The noose around Bashar al-Assad’s neck is tightening. Five months into a nationwide anti-government protest movement that shows no signs of abating, the Syrian president and his inner circle of advisors and security officials have decided to step up the aggression against cities and towns that were overtaken by pro-democracy sentiment. The suburbs of Damascus, quiet and largely insulated from the unrest until last month, have adapted into an extension of the marches further south and west — a dangerous escalation for the regime that has tried to retain its base of support in Syria’s two largest cities, Aleppo and Damascus.
Further southeast, the central Syrian city of Hama is in ruins from the aftermath of the most horrendous military assault since demonstrations stared in March — perpetuated by Assad’s most loyal units of the security services. The streets of Hama are deserted, filled with compacted garbage, destroyed homes, collapsed buildings and the decaying corpses of the “martyrs” who put their lives on the line to defend their rights. Entire neighborhoods have been reduced to ruble from the tank shelling and machine gun fire sporadically aimed by Syria’s most elite troops. And while the casualty count is nowhere near the 20,000 that were ordered by Bashar’s father in 1982, the military incursion had a devastating psychological impact nonetheless. Yet just as Syrian protesters have refused to cower from government intimidation, the residents of Hama are ready to rebuild their city and pick up where they left off.
Arab states, long weary of which direction the Syrian demonstrations would go, are now fed up with Assad’s reliance on brute force. In the most vocal condemnation from an Arab leader yet, Saudi king Abdullah released a pressing statement on state television lashing out at Syrian authorities, delivering an ultimatum to Assad either to reform or risk further confrontation with the rest of the Arab world.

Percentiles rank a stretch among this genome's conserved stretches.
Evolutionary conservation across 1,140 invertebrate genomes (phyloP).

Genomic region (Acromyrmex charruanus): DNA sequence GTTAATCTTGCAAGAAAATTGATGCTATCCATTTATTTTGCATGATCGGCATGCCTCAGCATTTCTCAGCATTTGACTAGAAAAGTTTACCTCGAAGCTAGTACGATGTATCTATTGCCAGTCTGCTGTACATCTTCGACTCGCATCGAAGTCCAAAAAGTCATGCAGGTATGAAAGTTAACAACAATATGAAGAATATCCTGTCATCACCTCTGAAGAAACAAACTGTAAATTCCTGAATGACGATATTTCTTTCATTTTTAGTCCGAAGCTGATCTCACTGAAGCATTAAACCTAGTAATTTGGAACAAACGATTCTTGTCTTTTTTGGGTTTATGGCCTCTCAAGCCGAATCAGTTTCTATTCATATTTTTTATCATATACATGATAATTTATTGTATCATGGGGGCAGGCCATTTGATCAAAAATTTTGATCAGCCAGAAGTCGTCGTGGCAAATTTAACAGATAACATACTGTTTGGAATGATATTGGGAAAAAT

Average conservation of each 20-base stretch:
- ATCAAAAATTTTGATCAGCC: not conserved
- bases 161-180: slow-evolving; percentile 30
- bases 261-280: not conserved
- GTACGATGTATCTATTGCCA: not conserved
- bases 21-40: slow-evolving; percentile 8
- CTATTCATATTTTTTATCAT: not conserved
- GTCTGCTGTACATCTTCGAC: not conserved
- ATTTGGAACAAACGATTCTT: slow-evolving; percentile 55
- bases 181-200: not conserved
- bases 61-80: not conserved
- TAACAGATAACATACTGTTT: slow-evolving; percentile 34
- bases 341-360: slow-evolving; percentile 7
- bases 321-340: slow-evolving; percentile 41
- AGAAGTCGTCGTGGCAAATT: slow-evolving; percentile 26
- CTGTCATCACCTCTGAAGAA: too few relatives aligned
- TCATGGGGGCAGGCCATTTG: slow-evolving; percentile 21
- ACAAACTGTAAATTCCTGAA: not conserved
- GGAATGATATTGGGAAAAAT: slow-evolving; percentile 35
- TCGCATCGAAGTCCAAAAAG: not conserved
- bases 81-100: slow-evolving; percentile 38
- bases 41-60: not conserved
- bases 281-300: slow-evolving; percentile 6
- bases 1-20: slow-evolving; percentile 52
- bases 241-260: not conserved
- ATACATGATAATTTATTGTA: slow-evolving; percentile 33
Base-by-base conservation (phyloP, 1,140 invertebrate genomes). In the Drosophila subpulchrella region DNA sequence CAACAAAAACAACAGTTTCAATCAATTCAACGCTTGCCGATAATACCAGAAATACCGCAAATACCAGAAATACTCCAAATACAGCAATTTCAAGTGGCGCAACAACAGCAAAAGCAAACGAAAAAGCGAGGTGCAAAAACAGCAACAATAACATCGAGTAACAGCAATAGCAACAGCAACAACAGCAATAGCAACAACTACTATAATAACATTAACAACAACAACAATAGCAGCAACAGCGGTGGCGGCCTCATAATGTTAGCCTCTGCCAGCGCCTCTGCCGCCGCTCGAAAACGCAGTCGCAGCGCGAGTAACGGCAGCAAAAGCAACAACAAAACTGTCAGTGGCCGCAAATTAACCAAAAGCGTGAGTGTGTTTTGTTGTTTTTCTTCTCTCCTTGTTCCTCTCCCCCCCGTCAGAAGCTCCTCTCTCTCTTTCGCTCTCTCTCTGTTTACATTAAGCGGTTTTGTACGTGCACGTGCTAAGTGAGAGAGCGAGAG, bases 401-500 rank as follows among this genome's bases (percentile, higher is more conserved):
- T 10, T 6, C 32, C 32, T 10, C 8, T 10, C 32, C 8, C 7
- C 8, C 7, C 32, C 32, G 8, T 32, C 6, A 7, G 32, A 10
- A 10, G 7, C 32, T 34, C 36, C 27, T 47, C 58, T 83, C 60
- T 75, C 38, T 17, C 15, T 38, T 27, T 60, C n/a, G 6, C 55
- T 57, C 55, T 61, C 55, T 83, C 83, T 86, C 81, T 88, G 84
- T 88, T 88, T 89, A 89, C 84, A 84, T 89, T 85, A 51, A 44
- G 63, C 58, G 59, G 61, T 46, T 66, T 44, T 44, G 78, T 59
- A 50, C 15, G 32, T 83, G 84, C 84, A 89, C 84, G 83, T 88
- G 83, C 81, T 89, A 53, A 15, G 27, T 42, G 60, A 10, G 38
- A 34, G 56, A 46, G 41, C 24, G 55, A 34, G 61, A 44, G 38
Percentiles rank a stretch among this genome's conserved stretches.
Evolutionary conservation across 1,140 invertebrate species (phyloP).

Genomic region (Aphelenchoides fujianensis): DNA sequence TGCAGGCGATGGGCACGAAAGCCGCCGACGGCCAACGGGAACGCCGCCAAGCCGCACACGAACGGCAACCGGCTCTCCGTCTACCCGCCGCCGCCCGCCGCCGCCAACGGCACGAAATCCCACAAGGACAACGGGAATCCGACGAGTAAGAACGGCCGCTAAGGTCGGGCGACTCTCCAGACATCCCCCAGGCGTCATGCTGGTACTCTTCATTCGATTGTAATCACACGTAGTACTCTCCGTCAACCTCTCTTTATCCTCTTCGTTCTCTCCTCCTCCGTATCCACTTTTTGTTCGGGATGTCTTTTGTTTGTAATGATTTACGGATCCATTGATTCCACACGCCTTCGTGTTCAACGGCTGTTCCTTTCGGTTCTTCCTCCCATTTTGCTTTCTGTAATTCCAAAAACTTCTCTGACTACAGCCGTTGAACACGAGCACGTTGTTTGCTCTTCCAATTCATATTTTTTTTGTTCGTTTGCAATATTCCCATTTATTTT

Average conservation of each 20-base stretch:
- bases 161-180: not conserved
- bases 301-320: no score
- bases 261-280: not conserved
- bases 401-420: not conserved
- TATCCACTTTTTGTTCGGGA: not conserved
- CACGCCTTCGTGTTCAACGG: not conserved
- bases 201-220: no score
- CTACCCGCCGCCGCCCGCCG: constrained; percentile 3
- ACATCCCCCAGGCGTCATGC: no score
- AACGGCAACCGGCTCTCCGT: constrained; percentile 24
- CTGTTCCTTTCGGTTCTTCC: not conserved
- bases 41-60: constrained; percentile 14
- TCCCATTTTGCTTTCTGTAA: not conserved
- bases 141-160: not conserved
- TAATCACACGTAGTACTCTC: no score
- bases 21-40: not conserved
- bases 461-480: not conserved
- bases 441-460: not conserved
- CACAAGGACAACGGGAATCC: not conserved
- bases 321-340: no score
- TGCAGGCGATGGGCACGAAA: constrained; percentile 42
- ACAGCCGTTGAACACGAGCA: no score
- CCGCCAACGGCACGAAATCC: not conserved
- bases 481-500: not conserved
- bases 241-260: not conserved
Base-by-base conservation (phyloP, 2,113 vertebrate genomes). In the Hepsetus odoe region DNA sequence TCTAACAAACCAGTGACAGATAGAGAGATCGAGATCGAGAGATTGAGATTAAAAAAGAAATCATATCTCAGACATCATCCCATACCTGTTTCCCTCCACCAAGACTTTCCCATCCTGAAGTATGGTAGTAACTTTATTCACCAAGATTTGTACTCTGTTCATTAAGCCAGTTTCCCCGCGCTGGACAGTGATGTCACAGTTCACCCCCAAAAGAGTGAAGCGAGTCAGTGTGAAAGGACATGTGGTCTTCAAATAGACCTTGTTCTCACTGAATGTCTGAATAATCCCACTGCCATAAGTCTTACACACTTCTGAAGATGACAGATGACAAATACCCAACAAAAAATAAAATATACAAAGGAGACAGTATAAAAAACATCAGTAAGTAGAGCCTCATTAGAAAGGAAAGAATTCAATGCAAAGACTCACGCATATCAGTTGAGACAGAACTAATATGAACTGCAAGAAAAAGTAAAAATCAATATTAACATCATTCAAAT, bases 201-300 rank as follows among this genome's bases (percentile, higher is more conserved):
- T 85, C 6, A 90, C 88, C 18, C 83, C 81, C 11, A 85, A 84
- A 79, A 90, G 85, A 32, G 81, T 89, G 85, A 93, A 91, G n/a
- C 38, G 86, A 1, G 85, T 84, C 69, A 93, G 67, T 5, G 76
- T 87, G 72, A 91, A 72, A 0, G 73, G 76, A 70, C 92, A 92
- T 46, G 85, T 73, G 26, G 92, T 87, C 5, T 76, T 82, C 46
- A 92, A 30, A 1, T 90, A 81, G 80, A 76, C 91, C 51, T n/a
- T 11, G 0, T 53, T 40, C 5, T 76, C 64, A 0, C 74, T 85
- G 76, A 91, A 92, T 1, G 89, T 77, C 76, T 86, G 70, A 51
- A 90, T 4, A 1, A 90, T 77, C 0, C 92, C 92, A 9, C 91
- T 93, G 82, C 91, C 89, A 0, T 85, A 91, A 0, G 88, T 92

Bahrain and Kuwait followed the Saudis’ lead, recalling their ambassadors from Syria in a move that will surely raise the heartbeat of Syrian officials further. The Gulf Cooperation Council and the Arab League — a body that rarely criticizes its Arab members — jumped on the bandwagon as well, expressing “distress” over Syria’s deteriorating situation. (After some 2,000 casualties, that may be something of an understatement.)
The only countries in the Middle East that have either remained silent or come out in support of Syria’s crackdown are Iran and the Hezbollah led government of Lebanon, two of Bashar al-Assad’s allies.
In the meantime, the Obama Administration is trying to decide whether finally to cut off Assad for good. The State Department has avoided to completely disavow the regime due to the unpredictability that could arise from a political vacuum. A condemnation would be a huge shift in the administration’s Syria policy which only a year ago was centered on engaging Assad and weaning him away from Iran’s political orbit.
At no time has Assad been as isolated from the international community as he is now.
Even so, Damascus does not appear to have received the message. That, or it simply doesn’t care what others think. Syrian forces have entered Deir ez-Zor, an eastern city in the desert overwhelmingly composed of Sunnis with deep connections to their tribal brethren across the Iraqi border. The military is using a familiar tactic — shell the city with tanks, cut off neighborhoods and send in troops to kill and frighten citizens who have been participating in the uprising. The only difference this time around is the location — Deir ez-Zor is a heavily armed Sunni city whose residents are not shy to fire back.
With Assad’s maneuver into Deir ez-Zor, he is daring the Sunni tribesmen who are already upset with the government’s desertion of the area and mismanagement of the province’s agricultural economy to retaliate.
If cooler heads don’t prevail, Syria could be in for a Libya type scenario with the Syrian state divided and the peaceful demonstrations taking on an increasingly violent turn. But if the tribes do hold back, they will be susceptible to what the Saudi king has called the “death machine.” Either way, Assad is doubling down on the violent option and resisting the world’s call for a peaceful resolution to the uprising.